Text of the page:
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August 24, 2019

SC judgment defines criteria for audio, video deviance

National

August 24, 2019

ISLAMABAD: In its judgment on the video tape, involving suspended accountability court Judge Arshad Malik, the Supreme Court cited a number of case law in which an audio or video was either discussed or admitted in evidence subject to fulfillment of certain conditions.

The three-member bench’s ruling authored by Chief Justice Asif Saeed Khosa referred to at least 17 case law in this connection. There were five judgments in which the admissibility of an audio tape or video in evidence before a court of law and the mode and manner of proving the same have been discussed in Pakistan and abroad. It, advantageously, recorded a summary of the case law chronologically.

Some 12 reported cases were referred to in the ruling in which a video recording or footage was held to be admissible in evidence upon fulfillment of some conditions. According to the decision, the precedent cases showed that in the matter of proving an audio tape or video before a court of law, some 21 requirements are insisted upon.

One of them is that the person recording an audio tape or video may be a person whose part of routine duties is recording of an audio tape or video and he should not be a person who has recorded the audio tape or video for the purpose of laying a trap to procure evidence.

Another requirement is that no audio tape or video can be relied upon by a court until the same is proved to be genuine and not tampered with or doctored. A forensic report prepared by an analyst of the Punjab Forensic Science Agency, in respect of an audio tape or video is per se admissible in evidence in view of the provisions of Section 9(3) of the Punjab Forensic Science Agency Act, 2007.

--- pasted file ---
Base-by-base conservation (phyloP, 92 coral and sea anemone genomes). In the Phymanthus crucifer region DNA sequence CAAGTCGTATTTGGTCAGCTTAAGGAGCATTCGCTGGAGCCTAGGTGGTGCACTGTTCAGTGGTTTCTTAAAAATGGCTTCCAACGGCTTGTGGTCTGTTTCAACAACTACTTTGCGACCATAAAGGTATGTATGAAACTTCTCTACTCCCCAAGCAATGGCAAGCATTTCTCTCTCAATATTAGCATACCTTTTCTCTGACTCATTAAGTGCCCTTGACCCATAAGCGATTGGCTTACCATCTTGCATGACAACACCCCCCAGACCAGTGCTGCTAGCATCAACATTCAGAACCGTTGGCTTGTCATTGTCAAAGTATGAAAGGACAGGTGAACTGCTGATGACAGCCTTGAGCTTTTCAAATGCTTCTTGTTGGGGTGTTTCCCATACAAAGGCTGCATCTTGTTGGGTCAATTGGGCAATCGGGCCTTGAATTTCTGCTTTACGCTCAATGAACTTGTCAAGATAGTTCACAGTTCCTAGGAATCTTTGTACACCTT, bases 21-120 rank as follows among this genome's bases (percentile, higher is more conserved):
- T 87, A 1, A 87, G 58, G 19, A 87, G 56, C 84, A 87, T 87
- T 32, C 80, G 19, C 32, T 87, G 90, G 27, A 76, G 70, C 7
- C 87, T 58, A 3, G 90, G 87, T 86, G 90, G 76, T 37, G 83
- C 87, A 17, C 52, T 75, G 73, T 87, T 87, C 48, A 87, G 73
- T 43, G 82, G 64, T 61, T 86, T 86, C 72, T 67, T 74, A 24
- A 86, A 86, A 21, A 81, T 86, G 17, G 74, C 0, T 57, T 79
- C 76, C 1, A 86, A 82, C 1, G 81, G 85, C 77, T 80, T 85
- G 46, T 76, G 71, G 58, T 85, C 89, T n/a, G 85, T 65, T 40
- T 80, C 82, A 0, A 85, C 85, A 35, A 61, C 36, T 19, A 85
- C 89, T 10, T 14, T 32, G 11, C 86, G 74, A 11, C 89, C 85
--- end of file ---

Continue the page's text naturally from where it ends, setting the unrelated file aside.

Under Article 164 of the Qanun-e-Shahadat Order, 1984, it lies in the discretion of a court to allow any evidence becoming available through an audio tape or video to be produced. Yet another requirement is that even where a court allows an audio tape or video to be produced in evidence such audio tape or video has to be proved in accordance with the law of evidence. Accuracy of the recording must be proved and satisfactory evidence, direct or circumstantial, has to be produced so as to rule out any possibility of tampering with the record.

An audio tape or video sought to be produced in evidence must be the actual record of the conversation as and when it was made or of the event as and when it took place. The person recording the conversation or event has to be produced.

Another requirement is that the person recording the conversation or event must produce the audio tape or video himself. The audio tape or video must be played in the court. An audio tape or video produced before a court as evidence ought to be clearly audible or viewable. The person recording the conversation or event must identify the voice of the person speaking or the person seen or the voice or person seen may be identified by any other person who recognizes such voice or person.

Any other person present at the time of making of the conversation or taking place of the event may also testify in support of the conversation heard in the audio tape or the event shown in the video. The voices recorded or the persons shown must be properly identified.

The evidence sought to be produced through an audio tape or video has to be relevant to the controversy and otherwise admissible. Safe custody of the audio tape or video after its preparation till production before the court must be proved. The transcript of the audio tape or video must have been prepared under independent supervision and control.

Yet another requirement is that the source of an audio tape or video becoming available has to be disclosed. The date of acquiring the audio tape or video by the person producing it before the court ought to be disclosed by such person.

An audio tape or video produced at a late stage of a judicial proceeding may be looked at with suspicion. A formal application has to be filed before the court by the person desiring an audio tape or video to be brought on the record of the case as evidence.

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